Israel News for May 4, 2017

Trump and Abbas
President Trump met with PA President Abbas in Washington yesterday for the first time. Abbas described the meeting as positive and said that “we build hopes on it.” He said he believes the Trump administration can play an important role as a mediator — “What is needed is to bring the two parties together, to bring them closer and then to facilitate things between them.” Abbas also said that he is prepared to meet with Israeli PM Netanyahu and suggested the Israeli leader is avoiding such talks. “We had planned to meet in Moscow, but he didn’t show up,” Abbas said, referring to Russian efforts several months ago to set up such a meeting.

Trump expressed optimism but did not reveal any specifics of his peace making plans.

White House spokesman Sean Spicer said during a press briefing at the White House that Trump had conveyed his deepest concern that the PA was paying money to families of Palestinian prisoners convicted of terrorism, adding that this problem had to be solved.

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German Controversy
German President Frank-Walter Steinmeier is scheduled to visit Israel on Sunday, and Israel wants assurances that he will not follow his Foreign Minister’s lead and meet with left wing groups like Breaking the Silence and B’Tselem. But the German President has declined to make any promises about whether he will or will not meet with the groups.

Despite their concerns and Steinmeier’s noncommittal stance on the matter, Israeli officials believe that he will show the appropriate sensitivity and refrain from meeting the groups, knowing that it could serve as a prelude to yet another diplomatic conflict with Israel—something that Steinmeier, an experienced diplomat, will probably aim to avoid.

Steinmeier is set to meet Netanyahu and President Reuven Rivlin during his visit, and is planning to give a speech at the Hebrew University of Jerusalem. He is also set to visit Givat Haviva and meet with Jewish and Arab children.

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Draught Year
According to data from the Israel Meteorological Service data, Israel has entered a drought year, with the year’s rainfall at only about 70% of the yearly average.

The shortage of water in the Kinneret is causing an increase of salt levels in the water and could lead to environmental degradation and render the water unusable for irrigation or drinking. Forecasts for future years shows a continual decline in painful, so the situation will probably not get any better on its own.

The Water Authority is contemplating a plan to pump tens of millions of cubic meters of desalinated water into the Kinneret to prevent it from drying up. But since the water would lack basic minerals, more research is needed to conclude what sort of effect it could have on the lake and the local fauna and flora.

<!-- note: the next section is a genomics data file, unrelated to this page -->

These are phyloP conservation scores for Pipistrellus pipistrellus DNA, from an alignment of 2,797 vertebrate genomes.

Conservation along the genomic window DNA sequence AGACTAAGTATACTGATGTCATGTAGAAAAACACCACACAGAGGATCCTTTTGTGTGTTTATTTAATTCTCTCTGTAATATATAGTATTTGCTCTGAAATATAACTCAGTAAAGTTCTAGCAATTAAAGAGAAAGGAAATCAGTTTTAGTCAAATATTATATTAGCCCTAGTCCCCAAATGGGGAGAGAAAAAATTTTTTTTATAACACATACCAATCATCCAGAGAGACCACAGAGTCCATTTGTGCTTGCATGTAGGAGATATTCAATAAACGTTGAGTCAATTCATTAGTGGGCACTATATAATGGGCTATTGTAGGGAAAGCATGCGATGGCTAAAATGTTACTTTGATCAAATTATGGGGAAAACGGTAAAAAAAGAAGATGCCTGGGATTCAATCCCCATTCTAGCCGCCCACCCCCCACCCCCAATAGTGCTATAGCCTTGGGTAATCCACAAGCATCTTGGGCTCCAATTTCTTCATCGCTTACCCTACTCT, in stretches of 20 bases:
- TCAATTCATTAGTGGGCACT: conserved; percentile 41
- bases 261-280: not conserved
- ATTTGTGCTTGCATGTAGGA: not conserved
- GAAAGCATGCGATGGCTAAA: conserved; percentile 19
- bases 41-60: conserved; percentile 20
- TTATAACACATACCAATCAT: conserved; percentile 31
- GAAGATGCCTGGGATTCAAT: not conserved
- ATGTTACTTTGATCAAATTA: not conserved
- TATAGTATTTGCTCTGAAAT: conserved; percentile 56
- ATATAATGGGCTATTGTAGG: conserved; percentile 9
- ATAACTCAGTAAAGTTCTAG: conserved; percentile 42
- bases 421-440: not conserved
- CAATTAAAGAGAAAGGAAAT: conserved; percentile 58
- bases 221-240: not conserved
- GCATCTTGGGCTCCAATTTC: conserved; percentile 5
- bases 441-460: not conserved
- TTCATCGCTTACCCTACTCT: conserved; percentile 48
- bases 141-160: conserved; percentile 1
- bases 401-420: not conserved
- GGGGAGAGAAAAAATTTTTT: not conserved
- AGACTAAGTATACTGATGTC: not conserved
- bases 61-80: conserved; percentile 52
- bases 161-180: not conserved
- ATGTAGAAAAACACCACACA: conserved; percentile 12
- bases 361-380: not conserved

The Water Authority has almost completely halted drawing any water from the lake for drinking.

Almost all of the drinking water in Israel comes from desalinization plants.

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Territorial Building
Israel has high hopes that the Trump administration will take a much more positive stance towards building in Judea and Samaria (West Bank). But according to recently released government statistics, even before Trumps election, housing starts in the territories in 2016 were 40% higher than in 2015.

In 2016, there were 2,630 building starts of homes in Judea and Samaria, up 40% from 1,884 in 2015, and 1,572 in 2014, although below the 2013 peak of 2,874. In 2016, 5% of all building starts in Israel were in Judea and Samaria.

There are now 420,000 Jews living in Judea and Samaria, 4.8% of Israel’s overall population. The largest cities are Modiin Illit (65,000), Beitar Illit (50,000), Maaleh Adumim (38,000), and Ariel (19,000).

Will 2017 be an even bigger year for housing starts across the Green Line?

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Manners Please
Israelis are not commonly known for their manners, but that might soon change thanks to the Cafe Cafe restaurant chain. The chain will be offering a cup of coffee for 6 shekels instead of the normal 8 shekels for customers who say “please” and “thank you” when ordering. So you save money for being polite. That could actually work, even in Israel!

Founded in 2001, Cafe Cafe is one of Israel’s largest chains of cafes, with 157 branches deployed nationwide. Owned by Nimni and Mickey Teal, the chain includes other brands, such as Lechem Erez, Lechem Basar, the Fresh Kitchen chain, and the Caspi chain of restaurants.

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